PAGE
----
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More surgery for Sharon; doctors say his condition has improved

JERUSALEM—Israeli Prime Minister Ariel Sharon underwent a third round of invasive surgery Friday after more bleeding was discovered in his brain.

While few held out hope that Sharon would be able to return to political life, the latest surgery provided the first positive news since the prime minister was felled by a stroke Wednesday night.

Dr. Shlomo Mor-Yosef said Sharon had shown significant improvement after the surgery, although the director of Hadassah Hospital warned that the prime minister's condition was still critical. The cerebral bleeding has left the 77-year-old fighting for his life and put his nation's political future in limbo.

Sharon's family, friends and political allies have been keeping a vigil at the hospital, and one of the nation's largest newspapers ran a banner headline Friday that read: "Praying."

"Everybody's concerned," said Sharon aide Raanan Gissin, who visited the hospital again Friday. "The whole people of Israel are concerned. The whole world is concerned. Everybody wants to see him get better."

Israel's leaders have been working to reassure the nation and the world that the government is running despite Sharon's health crisis.

Shimon Peres, a former prime minister, said everyone was rallying around acting Prime Minister Ehud Olmert and hoping for Sharon's recovery.

In Washington, Secretary of State Condoleezza Rice canceled a planned trip to Australia and Indonesia in case she needs to travel to Israel for Sharon's funeral. Rice spoke by phone with Olmert on Friday to voice the Bush administration's support.

"She conveyed to the acting prime minister that the American people stand with the Israeli people in what we know is a difficult time and that our thoughts and prayers are with them and with Prime Minister Sharon," State Department spokesman Sean McCormack said. "And she also conveyed our hopes for Prime Minister Sharon's recovery."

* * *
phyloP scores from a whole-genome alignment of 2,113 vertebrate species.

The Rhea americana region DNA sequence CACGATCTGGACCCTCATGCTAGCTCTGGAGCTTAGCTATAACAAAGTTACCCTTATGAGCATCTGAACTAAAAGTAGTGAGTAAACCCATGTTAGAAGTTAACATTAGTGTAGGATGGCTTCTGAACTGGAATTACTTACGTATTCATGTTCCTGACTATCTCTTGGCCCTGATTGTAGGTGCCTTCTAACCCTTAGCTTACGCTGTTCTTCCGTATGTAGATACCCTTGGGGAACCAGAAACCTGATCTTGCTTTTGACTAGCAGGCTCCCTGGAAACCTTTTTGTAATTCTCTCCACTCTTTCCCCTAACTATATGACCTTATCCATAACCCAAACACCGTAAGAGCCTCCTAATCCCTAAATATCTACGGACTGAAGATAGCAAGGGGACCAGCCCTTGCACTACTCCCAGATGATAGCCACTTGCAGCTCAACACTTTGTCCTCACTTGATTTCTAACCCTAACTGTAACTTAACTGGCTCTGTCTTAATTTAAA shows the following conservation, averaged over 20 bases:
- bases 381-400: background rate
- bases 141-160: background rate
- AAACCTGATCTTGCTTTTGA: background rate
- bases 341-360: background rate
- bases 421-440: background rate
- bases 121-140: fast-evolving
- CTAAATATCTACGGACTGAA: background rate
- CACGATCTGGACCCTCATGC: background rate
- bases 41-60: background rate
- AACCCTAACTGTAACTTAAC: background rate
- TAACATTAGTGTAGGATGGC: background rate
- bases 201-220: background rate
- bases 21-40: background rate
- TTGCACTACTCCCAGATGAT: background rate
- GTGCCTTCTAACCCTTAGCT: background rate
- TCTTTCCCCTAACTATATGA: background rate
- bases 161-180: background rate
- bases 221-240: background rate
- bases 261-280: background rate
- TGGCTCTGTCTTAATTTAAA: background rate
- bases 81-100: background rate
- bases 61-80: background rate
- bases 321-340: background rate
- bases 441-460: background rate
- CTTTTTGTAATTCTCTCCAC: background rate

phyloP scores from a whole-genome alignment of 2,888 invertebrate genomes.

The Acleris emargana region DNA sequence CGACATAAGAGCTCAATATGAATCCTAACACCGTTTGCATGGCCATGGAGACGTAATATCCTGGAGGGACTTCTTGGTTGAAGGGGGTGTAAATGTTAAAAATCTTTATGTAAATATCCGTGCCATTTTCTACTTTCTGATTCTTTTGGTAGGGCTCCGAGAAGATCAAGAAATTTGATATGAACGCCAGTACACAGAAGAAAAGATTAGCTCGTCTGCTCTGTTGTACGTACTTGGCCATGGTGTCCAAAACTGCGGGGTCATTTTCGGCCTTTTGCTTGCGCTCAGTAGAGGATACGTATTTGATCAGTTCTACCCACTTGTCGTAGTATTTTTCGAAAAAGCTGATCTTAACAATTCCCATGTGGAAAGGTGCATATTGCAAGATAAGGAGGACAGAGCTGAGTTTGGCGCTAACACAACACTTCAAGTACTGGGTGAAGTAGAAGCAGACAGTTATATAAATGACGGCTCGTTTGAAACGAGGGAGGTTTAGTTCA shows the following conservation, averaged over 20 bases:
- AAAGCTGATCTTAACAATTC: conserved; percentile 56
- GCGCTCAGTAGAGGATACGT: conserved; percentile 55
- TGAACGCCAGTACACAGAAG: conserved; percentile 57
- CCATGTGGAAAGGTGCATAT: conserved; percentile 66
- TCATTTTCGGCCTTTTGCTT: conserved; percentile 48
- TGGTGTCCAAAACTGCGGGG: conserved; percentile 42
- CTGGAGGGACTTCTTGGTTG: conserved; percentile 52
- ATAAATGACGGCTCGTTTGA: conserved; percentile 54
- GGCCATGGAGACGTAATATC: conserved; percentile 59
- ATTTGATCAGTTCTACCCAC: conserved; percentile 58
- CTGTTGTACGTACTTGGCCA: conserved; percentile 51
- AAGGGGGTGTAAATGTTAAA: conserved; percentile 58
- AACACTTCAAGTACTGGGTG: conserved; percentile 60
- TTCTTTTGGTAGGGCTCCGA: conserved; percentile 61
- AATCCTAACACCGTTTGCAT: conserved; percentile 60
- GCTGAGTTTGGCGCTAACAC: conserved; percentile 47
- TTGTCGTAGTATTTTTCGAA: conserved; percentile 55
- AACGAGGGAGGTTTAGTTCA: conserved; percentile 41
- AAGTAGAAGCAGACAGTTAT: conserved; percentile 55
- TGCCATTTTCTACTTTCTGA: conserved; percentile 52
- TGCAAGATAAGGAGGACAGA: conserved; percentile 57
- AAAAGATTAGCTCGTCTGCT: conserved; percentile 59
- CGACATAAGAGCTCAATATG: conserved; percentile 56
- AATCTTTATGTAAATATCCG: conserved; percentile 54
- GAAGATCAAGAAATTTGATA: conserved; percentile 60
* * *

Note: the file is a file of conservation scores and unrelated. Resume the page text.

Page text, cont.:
Sharon has been hospitalized since Wednesday, when he was rushed from his ranch in southern Israel to the Jerusalem hospital after complaining of chest pains. By the time he reached the hospital, he'd had a serious stroke that required two rounds and more than seven hours of surgery.

Since then, he's been kept in a medically induced coma on a respirator, meant to aid his recovery. Doctors said they wouldn't be able to determine how much damage the stroke had caused until they revived Sharon in the next day or two.

Sharon's political allies have been quietly debating how to prepare for the nation's scheduled March 28 elections. Two snap polls showed Sharon's new centrist party, Kadima, still winning about 40 of the Knesset's 120 seats, giving it the leverage to form a coalition government, presumably with the left-leaning Labor Party.

But Kadima, which Sharon formed only in November after breaking away from his conservative Likud Party, still must set out its philosophy and agree on a new leader. Those discussions can't take place in earnest while the nation watches and waits for news on Sharon's health.

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(Knight Ridder Newspapers correspondent Warren P. Strobel contributed to this report from Washington.)

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(c) 2006, Knight Ridder/Tribune Information Services.

PHOTOS (from KRT Photo Service, 202-383-6099): MIDEAST-SHARON

GRAPHIC (from KRT Graphics, 202-383-6064): 20060106 Kadima poll

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